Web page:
7 months ago
I sold my side project for $20,000: 6 lessons I learned
How I monetized and sold an abandoned side project for $20,000
The Origin Story
I've always wanted to be an entrepreneur but never succeeded. I often had business ideas, made a landing page, and told my buddies. Never got customers.
In April 2021, I decided to try again with a new strategy. I noticed that I had trouble acquiring an initial set of customers, so I wanted to start by acquiring a product that had a small user base that I could grow.
I found a SaaS marketplace called MicroAcquire.com where you could buy and sell SaaS products. I liked Shareit.video, an online Loom-like screen recorder.
Shareit.video didn't generate revenue, but 50 people visited daily to record screencasts.
Purchasing a Failed Side Project
I eventually bought Shareit.video for $12,000 from its owner.
$12,000 was probably too much for a website without revenue or registered users.
I thought time was most important. I could have recreated the website, but it would take months. $12,000 would give me an organized code base and a working product with a few users to monetize.
I considered buying a screen recording website and trying to grow it versus buying a new car or investing in crypto with the $12K.
Buying the website would make me a real entrepreneur, which I wanted more than anything.
Putting down so much money would force me to commit to the project and prevent me from quitting too soon.
A Year of Development
I rebranded the website to be called RecordJoy and worked on it with my cousin for about a year. Within a year, we made $5000 and had 3000 users.
We spent $3500 on ads, hosting, and software to run the business.
AppSumo promoted our $120 Life Time Deal in exchange for 30% of the revenue.
We put RecordJoy on maintenance mode after 6 months because we couldn't find a scalable user acquisition channel.
We improved SEO and redesigned our landing page, but nothing worked.
Despite not being able to grow RecordJoy any further, I had already learned so much from working on the project so I was fine with putting it on maintenance mode. RecordJoy still made $500 a month, which was great lunch money.
Getting Taken Over
One of our customers emailed me asking for some feature requests and I replied that we weren’t going to add any more features in the near future. They asked if we'd sell.
We got on a call with the customer and I asked if he would be interested in buying RecordJoy for 15k. The customer wanted around $8k but would consider it.
Since we were negotiating with one buyer, we put RecordJoy on MicroAcquire to see if there were other offers.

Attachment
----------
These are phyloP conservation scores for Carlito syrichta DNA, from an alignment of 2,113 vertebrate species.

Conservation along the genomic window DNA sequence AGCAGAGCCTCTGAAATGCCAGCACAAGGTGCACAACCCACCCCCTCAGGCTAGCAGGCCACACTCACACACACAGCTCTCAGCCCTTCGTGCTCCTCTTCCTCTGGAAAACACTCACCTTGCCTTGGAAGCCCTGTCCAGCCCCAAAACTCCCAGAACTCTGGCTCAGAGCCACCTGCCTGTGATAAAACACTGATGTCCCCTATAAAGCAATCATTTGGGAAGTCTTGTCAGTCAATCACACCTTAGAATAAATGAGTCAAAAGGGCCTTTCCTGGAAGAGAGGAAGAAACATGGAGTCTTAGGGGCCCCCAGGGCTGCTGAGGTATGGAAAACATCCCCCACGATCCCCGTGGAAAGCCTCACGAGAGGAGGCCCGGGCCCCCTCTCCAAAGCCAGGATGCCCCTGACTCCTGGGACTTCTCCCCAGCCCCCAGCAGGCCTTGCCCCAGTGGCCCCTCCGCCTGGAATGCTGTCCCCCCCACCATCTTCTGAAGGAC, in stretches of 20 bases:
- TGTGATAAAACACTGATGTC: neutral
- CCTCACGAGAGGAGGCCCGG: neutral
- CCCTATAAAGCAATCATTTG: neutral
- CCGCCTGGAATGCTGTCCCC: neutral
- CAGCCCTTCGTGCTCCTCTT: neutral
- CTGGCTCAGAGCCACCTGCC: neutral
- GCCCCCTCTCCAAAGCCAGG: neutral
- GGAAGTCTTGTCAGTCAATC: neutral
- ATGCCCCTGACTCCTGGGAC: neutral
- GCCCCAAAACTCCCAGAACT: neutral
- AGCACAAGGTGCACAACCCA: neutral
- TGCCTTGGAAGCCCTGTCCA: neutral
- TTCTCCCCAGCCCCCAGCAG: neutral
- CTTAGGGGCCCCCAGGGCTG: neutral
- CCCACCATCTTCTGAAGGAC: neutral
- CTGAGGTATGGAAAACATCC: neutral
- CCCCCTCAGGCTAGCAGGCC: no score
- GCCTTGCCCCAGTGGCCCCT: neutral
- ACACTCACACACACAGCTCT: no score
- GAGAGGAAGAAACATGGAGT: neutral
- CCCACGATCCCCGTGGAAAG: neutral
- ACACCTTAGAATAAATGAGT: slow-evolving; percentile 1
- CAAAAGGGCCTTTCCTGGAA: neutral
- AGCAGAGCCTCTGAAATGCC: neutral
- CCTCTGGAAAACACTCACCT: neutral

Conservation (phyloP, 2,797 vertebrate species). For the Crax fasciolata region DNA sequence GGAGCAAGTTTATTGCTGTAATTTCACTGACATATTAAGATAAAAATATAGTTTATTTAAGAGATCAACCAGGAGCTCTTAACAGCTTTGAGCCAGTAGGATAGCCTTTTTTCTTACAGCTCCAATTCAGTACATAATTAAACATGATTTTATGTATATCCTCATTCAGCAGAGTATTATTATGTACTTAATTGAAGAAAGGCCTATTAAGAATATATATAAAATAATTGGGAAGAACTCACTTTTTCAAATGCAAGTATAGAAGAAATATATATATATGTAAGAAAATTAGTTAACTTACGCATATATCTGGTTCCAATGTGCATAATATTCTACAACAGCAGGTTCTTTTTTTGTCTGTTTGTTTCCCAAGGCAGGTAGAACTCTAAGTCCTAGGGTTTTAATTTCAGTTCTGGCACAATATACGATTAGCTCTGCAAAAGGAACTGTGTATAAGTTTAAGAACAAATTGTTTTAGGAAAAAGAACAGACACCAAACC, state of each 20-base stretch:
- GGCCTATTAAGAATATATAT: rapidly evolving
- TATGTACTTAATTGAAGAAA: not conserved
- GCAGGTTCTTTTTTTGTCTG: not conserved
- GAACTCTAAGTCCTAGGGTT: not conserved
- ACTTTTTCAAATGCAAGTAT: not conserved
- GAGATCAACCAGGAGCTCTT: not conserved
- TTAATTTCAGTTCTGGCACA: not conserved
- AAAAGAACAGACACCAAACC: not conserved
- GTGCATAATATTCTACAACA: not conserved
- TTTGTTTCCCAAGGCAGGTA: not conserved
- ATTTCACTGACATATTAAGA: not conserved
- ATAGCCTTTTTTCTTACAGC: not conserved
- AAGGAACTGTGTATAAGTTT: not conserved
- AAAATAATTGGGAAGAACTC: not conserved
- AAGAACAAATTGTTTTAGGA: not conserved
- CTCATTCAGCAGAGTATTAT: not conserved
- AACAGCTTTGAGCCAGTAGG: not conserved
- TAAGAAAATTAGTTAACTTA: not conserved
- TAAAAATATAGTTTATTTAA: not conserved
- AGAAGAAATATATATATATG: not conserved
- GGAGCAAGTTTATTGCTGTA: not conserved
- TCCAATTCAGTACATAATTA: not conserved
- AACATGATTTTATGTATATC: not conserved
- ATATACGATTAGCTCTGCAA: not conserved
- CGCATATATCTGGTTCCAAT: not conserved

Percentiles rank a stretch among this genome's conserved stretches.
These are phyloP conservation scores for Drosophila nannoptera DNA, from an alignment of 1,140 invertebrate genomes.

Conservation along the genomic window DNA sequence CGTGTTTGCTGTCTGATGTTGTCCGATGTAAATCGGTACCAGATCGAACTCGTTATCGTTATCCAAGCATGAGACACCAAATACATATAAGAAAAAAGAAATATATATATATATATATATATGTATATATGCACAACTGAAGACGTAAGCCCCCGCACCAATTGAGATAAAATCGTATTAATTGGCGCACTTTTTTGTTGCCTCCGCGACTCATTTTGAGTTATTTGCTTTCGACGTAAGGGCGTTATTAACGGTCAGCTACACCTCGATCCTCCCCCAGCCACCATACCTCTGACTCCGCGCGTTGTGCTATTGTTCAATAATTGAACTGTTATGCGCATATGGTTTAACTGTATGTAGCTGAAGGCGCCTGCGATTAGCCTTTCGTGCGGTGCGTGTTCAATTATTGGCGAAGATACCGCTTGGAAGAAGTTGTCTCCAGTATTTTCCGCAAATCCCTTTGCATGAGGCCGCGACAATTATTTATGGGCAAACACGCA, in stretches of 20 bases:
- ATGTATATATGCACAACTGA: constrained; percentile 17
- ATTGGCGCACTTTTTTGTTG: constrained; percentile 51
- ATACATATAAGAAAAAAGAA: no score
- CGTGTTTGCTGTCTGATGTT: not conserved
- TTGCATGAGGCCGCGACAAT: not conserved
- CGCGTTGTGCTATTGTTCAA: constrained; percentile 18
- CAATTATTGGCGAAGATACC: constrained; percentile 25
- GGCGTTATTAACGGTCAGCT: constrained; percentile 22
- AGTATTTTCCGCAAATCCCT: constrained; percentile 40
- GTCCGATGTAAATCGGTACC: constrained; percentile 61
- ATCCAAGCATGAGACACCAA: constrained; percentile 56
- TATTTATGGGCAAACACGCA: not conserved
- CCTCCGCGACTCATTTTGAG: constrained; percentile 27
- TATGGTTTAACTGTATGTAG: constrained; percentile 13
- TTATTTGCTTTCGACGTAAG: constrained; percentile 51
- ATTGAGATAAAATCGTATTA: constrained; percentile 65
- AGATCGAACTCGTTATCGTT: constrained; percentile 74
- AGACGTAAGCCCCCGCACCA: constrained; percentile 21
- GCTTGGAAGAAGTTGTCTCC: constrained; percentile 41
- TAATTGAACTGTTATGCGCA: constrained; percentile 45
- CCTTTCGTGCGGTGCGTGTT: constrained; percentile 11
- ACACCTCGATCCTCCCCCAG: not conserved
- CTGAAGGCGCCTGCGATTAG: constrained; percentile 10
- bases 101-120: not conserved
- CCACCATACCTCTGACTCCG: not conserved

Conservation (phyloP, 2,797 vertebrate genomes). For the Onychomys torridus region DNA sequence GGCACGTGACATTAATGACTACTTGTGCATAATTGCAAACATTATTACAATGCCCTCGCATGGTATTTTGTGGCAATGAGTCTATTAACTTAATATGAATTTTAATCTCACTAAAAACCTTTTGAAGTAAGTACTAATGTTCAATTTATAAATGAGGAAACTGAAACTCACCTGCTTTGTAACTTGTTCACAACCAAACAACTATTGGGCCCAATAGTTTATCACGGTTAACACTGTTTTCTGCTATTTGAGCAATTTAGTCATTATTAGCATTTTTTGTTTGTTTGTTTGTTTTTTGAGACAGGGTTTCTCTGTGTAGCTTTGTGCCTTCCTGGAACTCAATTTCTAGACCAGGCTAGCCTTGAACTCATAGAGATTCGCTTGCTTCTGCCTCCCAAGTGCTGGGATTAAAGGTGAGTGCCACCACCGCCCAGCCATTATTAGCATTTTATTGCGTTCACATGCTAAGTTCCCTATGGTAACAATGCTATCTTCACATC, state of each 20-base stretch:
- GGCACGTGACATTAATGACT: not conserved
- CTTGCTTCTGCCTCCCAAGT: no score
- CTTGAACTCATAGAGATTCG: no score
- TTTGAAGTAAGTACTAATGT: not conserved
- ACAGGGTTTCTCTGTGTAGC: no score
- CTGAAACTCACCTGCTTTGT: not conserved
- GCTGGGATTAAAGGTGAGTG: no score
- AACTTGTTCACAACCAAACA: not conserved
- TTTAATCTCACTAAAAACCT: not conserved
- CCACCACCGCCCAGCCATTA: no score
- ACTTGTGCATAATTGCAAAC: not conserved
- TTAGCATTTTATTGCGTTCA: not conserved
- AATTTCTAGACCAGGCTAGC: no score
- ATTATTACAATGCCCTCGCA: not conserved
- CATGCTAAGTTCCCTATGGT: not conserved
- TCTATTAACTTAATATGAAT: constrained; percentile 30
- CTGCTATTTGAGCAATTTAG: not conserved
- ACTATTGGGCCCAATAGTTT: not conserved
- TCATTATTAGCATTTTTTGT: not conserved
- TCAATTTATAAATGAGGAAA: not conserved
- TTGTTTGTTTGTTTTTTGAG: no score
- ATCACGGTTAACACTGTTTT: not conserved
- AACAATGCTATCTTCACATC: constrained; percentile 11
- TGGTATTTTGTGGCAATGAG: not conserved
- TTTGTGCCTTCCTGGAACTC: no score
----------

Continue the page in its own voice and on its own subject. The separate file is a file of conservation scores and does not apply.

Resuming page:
We quickly received 10+ offers. We got 18.5k. There was also about $1000 in AppSumo that we could not withdraw, so we agreed to transfer that over for $600 since about 40% of our sales on AppSumo usually end up being refunded.
First, create an acquisition channel
We couldn't discover a scalable acquisition route for RecordJoy. If I had to start another project, I'd develop a robust acquisition channel first. It might be LinkedIn, Medium, or YouTube.
Purchase Power of the Buyer Affects Acquisition Price
Some of the buyers we spoke to were individuals looking to buy side projects, as well as companies looking to launch a new product category. Individual buyers had less budgets than organizations.
Customers of AppSumo vary.
AppSumo customers value lifetime deals and low prices, which may not be a good way to build a business with recurring revenue. Designed for AppSumo users, your product may not connect with other users.
Try to increase acquisition trust
Acquisition often fails. The buyer can go cold feet, cease communicating, or run away with your stuff. Trusting the buyer ensures a smooth asset exchange. First acquisition meeting was unpleasant and price negotiation was tight. In later meetings, we spent the first few minutes trying to get to know the buyer’s motivations and background before jumping into the negotiation, which helped build trust.
Operating expenses can reduce your earnings.
Monitor operating costs. We were really happy when we withdrew the $5000 we made from AppSumo and Stripe until we realized that we had spent $3500 in operating fees. Spend money on software and consultants to help you understand what to build.
Don't overspend on advertising
We invested $1500 on Google Ads but made little money. For a side project, it’s better to focus on organic traffic from SEO rather than paid ads unless you know your ads are going to have a positive ROI.